With the Lenovo D20 looking like it could be too loud, I reduced the list of possibilities to the hp Z800 and the Dell T7500.
The hp workstation wins the design competition: nearly everything snaps together and requires no tools to access – it’s actually a step ahead of the Mac Pro, and the Mac is great in that regard. The T7500 uses more ordinary components, with a lot of wires visible when you pull the cover, but the interior is nicely laid out, and, because the case is so big, it’s not at all cramped inside.
The Z800 is quieter than the T7500 by about six db, a not-inconsiderable amount. A word on how to interpret decibel comparisons. To my ears, half a db is just detectable when one click of a volume control gives you that much change. One click of the volume control in a car usually produces a one or two db change. Doubling the power produces a three db increase, but it doesn’t sound twice as loud. People say that it takes a ten db change to make something sound twice as loud, but to my ears, a six db increment sounds about twice as loud.
I couldn’t configure a Z800 the way I wanted to on the web, so I called the 800 number and talked to a salesman. He was pretty flexible on price, so I began to reconsider my plan to order a minimally configured machine and upgrade it myself (except for the spinning disks; neither Dell, nor hp, nor Lenovo, nor Apple have 3 TB disks available now, and they all take a staggering markup on the 2 TB ones). The largest hp solid-state disk was 160 GB, which to my way of thinking is too small for the OS and all the high=performance apps. I asked them to configure the machine with two 160 GB SSDs in striped (RAID 0) configuration. That sounded pretty good to me; I was looking for speed, and striping would give me even more.
Since the Z800, like the 7500, is available with either SATA or serial-attached SCSI (SAS) disks, I needed a way to get the other two drive bays wired for SATA (the downside of no visible wires is that all the wires are hidden, and therefore not so easy to change). You can’t just tell hp to wire it that way. So I asked them to install two of the cheapest SATA drives they had in the formerly empty bays, figuring that I could pull them and replace them with 3 TB Hitachi drives when I got the computer. There was a problem with the RAID. Since I had asked for a striped configuration for the first two drives, they were going to have to include the second two drives in the RAID 0 array, and the drives weren’t identical. I said, “Fine, configure all for as individual drives (JBOD, for Just a Bunch Of Disks is the acronym), and I’ll set up the striping myself.” Doable, but a hassle, especially since I’d have to reinstall the OS after setting up the RAID 0 arrray.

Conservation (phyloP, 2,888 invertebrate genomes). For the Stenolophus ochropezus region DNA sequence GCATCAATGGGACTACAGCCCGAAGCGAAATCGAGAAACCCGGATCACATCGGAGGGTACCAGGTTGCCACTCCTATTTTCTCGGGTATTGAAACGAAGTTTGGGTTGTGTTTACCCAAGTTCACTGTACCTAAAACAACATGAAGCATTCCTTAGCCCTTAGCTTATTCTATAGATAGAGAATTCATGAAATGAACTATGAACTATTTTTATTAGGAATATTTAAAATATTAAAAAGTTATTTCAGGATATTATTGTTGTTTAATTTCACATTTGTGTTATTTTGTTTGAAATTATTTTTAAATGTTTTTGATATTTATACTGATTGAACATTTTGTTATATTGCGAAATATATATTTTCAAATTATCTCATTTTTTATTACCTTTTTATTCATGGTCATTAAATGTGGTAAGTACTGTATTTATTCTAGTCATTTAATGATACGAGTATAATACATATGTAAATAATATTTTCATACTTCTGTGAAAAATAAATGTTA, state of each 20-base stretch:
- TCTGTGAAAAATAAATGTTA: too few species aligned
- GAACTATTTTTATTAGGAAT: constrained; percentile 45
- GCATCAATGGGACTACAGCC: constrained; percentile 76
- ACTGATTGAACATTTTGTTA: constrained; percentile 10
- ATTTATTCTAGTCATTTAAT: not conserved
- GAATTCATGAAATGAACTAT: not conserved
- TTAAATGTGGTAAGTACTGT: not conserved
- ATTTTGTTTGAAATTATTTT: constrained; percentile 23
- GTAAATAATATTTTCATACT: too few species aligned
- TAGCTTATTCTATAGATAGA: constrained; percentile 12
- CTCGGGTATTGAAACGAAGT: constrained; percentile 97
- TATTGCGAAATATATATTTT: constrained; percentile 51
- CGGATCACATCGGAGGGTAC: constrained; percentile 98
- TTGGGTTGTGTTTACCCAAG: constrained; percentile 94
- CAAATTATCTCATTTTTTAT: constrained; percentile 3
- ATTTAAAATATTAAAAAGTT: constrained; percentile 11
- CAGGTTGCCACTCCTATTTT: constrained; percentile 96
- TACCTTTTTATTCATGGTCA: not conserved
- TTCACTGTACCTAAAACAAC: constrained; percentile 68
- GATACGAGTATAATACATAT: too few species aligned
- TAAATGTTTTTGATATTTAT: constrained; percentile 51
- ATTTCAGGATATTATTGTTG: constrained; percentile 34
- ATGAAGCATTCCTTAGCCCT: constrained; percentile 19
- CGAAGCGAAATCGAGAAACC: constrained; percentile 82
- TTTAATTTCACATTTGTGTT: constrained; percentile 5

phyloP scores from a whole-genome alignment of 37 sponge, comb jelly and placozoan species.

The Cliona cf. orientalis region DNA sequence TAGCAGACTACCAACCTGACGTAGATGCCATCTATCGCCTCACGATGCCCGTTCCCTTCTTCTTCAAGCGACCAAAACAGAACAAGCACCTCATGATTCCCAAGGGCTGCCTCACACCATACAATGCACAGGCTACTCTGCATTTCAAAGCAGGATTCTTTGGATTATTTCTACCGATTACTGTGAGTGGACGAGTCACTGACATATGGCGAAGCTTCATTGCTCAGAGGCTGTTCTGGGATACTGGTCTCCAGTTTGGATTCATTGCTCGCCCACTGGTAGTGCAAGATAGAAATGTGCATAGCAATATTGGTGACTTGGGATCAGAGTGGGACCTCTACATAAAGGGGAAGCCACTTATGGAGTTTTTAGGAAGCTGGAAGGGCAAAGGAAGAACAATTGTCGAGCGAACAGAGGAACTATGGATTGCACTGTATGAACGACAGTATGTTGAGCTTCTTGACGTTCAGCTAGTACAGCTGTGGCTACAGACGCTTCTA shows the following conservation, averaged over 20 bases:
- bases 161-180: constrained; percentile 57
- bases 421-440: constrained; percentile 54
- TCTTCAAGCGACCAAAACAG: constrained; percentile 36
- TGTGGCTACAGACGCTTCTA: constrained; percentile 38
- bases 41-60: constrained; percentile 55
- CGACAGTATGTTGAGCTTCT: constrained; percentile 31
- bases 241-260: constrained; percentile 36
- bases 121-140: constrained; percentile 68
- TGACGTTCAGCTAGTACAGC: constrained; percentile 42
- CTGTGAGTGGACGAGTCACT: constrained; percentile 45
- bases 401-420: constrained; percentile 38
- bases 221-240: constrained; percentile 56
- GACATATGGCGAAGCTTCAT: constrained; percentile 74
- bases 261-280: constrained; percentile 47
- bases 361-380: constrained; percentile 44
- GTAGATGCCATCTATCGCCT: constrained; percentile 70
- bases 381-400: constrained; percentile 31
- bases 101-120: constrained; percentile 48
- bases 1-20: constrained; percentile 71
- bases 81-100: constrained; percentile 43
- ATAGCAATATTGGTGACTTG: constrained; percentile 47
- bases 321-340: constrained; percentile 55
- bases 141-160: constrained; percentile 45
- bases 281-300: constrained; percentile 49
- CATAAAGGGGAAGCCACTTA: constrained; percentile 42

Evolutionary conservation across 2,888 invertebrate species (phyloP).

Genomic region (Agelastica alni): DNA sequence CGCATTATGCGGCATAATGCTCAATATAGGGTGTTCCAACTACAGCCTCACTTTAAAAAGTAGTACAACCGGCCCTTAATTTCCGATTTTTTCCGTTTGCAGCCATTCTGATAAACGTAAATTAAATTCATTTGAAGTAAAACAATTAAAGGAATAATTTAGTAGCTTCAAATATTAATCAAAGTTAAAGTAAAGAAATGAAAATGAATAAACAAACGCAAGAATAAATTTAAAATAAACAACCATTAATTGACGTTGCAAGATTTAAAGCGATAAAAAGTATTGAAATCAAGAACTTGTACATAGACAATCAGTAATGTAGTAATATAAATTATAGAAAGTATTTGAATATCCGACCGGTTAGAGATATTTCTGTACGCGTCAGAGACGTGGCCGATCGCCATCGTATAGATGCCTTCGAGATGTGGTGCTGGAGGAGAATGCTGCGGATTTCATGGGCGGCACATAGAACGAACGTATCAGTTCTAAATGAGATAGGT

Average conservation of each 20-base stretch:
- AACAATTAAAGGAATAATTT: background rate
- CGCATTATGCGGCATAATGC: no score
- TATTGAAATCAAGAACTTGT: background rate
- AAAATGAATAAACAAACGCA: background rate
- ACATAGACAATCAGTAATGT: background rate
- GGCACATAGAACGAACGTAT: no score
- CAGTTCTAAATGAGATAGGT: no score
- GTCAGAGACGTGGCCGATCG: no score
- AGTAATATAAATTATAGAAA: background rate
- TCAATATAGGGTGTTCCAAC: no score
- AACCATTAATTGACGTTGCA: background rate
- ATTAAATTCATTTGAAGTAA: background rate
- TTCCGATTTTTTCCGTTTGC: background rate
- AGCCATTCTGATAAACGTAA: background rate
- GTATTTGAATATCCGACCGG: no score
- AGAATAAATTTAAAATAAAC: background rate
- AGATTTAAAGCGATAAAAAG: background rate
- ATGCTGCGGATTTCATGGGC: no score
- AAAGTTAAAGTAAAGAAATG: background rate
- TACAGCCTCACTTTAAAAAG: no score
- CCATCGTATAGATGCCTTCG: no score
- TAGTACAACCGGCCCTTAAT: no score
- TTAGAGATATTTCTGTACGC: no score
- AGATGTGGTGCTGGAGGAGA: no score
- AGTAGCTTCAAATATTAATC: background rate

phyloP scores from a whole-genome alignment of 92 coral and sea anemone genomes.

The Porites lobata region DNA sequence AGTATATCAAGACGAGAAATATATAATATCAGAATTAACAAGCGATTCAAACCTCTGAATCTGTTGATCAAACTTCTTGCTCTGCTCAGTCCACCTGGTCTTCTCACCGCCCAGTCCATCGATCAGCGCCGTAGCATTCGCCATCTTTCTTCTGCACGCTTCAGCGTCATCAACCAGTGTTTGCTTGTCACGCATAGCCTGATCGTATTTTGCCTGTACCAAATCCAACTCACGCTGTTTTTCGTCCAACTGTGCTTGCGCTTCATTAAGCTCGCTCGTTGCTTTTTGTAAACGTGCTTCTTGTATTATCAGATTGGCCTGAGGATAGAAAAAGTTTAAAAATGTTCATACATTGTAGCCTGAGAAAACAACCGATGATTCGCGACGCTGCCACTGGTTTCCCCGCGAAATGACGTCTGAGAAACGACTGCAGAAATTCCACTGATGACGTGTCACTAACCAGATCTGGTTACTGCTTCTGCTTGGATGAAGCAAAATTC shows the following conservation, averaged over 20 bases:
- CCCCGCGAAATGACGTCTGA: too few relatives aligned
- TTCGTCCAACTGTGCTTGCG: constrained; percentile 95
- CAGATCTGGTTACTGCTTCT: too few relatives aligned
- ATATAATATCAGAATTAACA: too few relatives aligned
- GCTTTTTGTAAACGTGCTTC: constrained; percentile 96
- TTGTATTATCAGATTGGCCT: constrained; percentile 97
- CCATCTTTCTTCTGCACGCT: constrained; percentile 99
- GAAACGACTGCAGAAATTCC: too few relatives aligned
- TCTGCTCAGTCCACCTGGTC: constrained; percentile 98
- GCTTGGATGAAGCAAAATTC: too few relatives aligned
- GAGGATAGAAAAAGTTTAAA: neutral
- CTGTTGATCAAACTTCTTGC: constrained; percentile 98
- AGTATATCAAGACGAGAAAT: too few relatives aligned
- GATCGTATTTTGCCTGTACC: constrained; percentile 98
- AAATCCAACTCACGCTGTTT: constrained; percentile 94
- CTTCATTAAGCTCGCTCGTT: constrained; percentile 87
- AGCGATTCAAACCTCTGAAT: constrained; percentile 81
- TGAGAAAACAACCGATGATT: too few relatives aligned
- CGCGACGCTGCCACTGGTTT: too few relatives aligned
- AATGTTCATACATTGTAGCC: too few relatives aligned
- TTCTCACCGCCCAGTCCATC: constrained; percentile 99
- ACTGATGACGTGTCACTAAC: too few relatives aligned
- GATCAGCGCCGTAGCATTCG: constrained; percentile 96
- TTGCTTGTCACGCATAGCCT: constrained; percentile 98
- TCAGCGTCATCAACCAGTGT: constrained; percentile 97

The last hangup was the RAM. The Z800 had six DIMM slots in a single-processor configuration. Hewlett-Packard sells 8 GB 1333 MHz ECC RDIMMs. But they won’t stick those very same DIMMs in the sockets on the motherboard when they build the system. I felt like imitating Jack Nicholson in the last scene of Five Easy Pieces, but I controlled myself, meekly suggesting that they build and test the machine with 3 each 1 GB DIMMs, and ship me the other 48 GB of RAM in a bag.
Hewlett-Packard went off to do a quote. It was well under list, but still quite a bit more expensive than doing the RAM upgrade myself.
Not being able to make their web configurator give me what I wanted either, I called Dell. They have a 256 GB SSD, so I only needed one. I’ve run into problems in the past with Dell blocking access to unused drive bays with bundles of heavily tie-wrapped wires, so I ordered three cheap SATA drives as placeholders. The 48 GB in 6 DIMMs was no problem. Dell’s pricing was a lot better than hp’s, but I still was considering a minimal machine and upgrading myself. Then I got a call from the Dell Premier people saying that they had even better pricing for me. That brought the system down to only a bit over what I could build it for. When I considered what my time is worth, plus the avoidance of the hassle of returning the machine to a factory configuration if I had to be serviced, the choice was pretty clear: let Dell build the whole thing, except for the 3 TB disks.
So it boiled down to a better (easier to work on, quieter) machine from hp that would take a lot of my time to make right, or a more ordinary one from Dell that (except for the disks) would work the way I wanted out of the box. I went with Dell.